button to main menu  Martineau's Complete Guide to the English Lakes, 1855

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Page 175:-
sycamores and poplars which overshadow its roof, and rustle before the door. Then he comes to the hollow where lies the tarn,- Small Water. Here he will rest again, sitting among scattered or shelving rocks, and drinking from this pure mountain basin. Arrived at the top, he loses sight of Mardale, and greets Kentmere almost at the same moment. The dale behind is wild as any recess in the district: while before him lies a valley whose grandeur is all at the upper end, and which spreads out and becomes shallower with every mile of its recession from the great mountain cluster.
  Bernard Gilpin
  Kentmere Tarn

When he has gone down a mile, he finds that he is travelling on one side of Kentmere Tongue,- the projection which in this and most other valleys, splits the head of the dale into a fork. When he arrives at the chapel, he finds that there is a carriage-road which would lead him forth to Staveley and Kendal. But he is probably intending to go over into Troutbeck: so he turns up to the right, and pursues the broad zigzag track which leads over the Fell, till Troutbeck opens beneath him on the other side. Before beginning the ascent, however, he will note Kentmere Hall,- the birthplace of Bernard Gilpin, in 1517. If familiar with the old description of the district, he will look for Kentmere Tarn, and wonder to see no trace of it. It is drained away; and fertile fields now occupy the place of the swamp, reeds and shallow water which he might have seen but a few years ago. While this tarn existed, the mills at Kendal were very irregularly supplied with water. Now, when the streams are collected in a reservoir, which the traveller sees in coming down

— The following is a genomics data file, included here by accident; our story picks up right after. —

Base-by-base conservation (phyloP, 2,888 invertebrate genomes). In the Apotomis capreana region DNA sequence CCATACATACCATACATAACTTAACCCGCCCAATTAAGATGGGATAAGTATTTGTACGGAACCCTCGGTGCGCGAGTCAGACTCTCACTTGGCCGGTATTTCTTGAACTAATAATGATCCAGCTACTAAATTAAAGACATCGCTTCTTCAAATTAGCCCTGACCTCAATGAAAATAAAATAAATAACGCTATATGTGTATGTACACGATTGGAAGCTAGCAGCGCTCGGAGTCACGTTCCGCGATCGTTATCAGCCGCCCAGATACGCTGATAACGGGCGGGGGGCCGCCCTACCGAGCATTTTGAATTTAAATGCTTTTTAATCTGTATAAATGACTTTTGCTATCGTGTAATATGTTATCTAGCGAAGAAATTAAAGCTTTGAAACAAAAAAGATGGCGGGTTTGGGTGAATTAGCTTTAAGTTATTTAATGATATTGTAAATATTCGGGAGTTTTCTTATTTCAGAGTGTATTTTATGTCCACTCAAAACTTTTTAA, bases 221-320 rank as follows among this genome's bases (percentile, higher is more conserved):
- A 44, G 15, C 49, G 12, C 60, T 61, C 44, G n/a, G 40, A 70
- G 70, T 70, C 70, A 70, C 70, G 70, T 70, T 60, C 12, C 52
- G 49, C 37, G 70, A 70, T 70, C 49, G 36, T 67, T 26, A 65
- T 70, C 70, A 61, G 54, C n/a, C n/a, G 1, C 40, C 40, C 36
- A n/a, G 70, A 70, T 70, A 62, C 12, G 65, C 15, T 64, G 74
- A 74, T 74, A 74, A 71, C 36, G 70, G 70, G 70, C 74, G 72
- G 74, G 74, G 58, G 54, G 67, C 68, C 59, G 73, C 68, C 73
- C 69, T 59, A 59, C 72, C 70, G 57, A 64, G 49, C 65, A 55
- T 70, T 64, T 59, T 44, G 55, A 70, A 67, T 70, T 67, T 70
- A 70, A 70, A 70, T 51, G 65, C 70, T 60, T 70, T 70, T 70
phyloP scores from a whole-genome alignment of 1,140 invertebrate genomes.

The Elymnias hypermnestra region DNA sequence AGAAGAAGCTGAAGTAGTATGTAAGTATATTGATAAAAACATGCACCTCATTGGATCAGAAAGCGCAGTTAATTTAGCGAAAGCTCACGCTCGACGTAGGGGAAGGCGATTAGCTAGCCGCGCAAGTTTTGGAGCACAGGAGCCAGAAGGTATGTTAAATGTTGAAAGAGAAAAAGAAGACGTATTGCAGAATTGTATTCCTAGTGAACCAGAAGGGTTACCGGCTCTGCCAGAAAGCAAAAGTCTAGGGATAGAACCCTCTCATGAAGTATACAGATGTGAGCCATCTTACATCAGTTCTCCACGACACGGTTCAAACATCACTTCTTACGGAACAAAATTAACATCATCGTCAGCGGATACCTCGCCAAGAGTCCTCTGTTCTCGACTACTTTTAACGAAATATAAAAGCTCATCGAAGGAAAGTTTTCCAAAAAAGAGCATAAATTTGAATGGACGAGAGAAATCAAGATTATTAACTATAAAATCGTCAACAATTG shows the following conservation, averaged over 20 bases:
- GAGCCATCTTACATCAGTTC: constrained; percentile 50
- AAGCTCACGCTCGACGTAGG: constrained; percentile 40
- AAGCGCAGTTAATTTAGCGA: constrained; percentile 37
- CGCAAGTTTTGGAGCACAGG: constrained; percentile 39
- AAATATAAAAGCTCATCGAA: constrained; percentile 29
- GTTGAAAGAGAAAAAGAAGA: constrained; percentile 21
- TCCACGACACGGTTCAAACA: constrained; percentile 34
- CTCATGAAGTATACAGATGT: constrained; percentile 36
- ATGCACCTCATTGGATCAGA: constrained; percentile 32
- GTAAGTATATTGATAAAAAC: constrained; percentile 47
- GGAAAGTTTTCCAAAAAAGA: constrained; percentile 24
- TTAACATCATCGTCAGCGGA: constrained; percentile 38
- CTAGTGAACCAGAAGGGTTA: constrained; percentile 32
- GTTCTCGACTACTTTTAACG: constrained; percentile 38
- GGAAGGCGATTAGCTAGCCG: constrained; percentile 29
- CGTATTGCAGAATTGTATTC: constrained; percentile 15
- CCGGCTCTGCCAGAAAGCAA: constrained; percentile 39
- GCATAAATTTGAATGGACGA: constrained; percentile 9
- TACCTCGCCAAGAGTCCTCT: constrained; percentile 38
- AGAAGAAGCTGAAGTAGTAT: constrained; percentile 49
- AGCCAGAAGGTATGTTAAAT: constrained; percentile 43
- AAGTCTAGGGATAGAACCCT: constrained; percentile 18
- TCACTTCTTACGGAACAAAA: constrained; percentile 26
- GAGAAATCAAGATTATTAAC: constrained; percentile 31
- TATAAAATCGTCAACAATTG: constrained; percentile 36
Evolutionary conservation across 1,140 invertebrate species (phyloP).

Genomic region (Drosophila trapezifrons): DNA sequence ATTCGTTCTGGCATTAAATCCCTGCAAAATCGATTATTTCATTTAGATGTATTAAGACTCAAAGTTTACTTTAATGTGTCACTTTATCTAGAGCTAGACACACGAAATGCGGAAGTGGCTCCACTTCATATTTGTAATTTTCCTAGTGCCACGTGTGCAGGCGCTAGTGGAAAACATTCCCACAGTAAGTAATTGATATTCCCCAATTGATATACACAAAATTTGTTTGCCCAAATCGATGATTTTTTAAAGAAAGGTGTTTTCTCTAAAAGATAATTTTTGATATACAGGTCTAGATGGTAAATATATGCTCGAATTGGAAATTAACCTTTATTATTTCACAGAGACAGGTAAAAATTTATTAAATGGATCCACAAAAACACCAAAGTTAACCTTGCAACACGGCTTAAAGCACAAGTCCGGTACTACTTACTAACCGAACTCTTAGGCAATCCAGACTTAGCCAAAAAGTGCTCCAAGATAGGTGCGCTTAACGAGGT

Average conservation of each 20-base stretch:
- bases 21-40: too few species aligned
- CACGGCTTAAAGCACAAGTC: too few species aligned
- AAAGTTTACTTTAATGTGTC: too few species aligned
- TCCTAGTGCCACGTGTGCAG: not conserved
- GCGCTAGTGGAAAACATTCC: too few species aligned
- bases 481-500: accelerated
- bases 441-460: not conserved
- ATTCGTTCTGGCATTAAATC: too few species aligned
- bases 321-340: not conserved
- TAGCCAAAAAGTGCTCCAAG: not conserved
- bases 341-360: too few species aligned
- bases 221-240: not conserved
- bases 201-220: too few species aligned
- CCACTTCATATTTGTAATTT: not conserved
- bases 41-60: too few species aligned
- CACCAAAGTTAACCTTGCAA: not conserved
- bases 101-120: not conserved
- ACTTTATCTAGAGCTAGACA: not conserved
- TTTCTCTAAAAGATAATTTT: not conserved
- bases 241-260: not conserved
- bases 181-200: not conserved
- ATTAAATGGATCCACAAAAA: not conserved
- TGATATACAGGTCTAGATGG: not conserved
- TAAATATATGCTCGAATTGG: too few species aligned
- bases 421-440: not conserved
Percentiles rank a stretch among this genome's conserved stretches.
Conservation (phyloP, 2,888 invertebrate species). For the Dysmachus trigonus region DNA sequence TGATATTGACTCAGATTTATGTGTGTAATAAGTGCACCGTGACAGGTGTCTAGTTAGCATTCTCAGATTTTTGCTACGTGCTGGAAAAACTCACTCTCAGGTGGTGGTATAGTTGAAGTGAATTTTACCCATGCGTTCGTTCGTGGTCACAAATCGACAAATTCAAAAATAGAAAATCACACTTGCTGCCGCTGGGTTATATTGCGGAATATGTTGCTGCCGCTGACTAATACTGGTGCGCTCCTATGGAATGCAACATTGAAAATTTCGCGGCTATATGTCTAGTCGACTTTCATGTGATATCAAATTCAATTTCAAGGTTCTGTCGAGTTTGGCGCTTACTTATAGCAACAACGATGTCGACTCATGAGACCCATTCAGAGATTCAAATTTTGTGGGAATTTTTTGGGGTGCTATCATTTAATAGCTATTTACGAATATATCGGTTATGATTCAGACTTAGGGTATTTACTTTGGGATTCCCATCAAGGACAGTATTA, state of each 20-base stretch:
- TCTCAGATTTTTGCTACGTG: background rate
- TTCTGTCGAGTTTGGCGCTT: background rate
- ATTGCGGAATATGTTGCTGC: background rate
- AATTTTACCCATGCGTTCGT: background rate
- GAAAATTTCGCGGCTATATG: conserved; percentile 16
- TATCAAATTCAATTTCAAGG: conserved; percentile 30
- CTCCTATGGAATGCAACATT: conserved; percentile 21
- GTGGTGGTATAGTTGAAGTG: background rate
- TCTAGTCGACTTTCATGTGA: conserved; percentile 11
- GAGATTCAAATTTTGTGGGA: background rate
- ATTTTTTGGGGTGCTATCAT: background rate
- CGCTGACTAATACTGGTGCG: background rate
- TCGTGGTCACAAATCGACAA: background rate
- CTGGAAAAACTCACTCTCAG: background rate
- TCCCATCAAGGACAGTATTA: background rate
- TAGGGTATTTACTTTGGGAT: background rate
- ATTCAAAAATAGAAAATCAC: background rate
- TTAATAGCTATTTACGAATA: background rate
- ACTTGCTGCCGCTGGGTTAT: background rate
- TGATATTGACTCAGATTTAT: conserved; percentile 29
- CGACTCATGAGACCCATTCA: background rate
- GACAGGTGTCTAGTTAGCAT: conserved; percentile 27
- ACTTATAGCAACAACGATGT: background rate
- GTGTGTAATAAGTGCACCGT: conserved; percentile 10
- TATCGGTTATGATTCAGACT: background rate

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button -- Dun Bull
button -- Kentmere Hall
button -- Kentmere Reservoir
button -- Kentmere Tarn
button -- Kentmere
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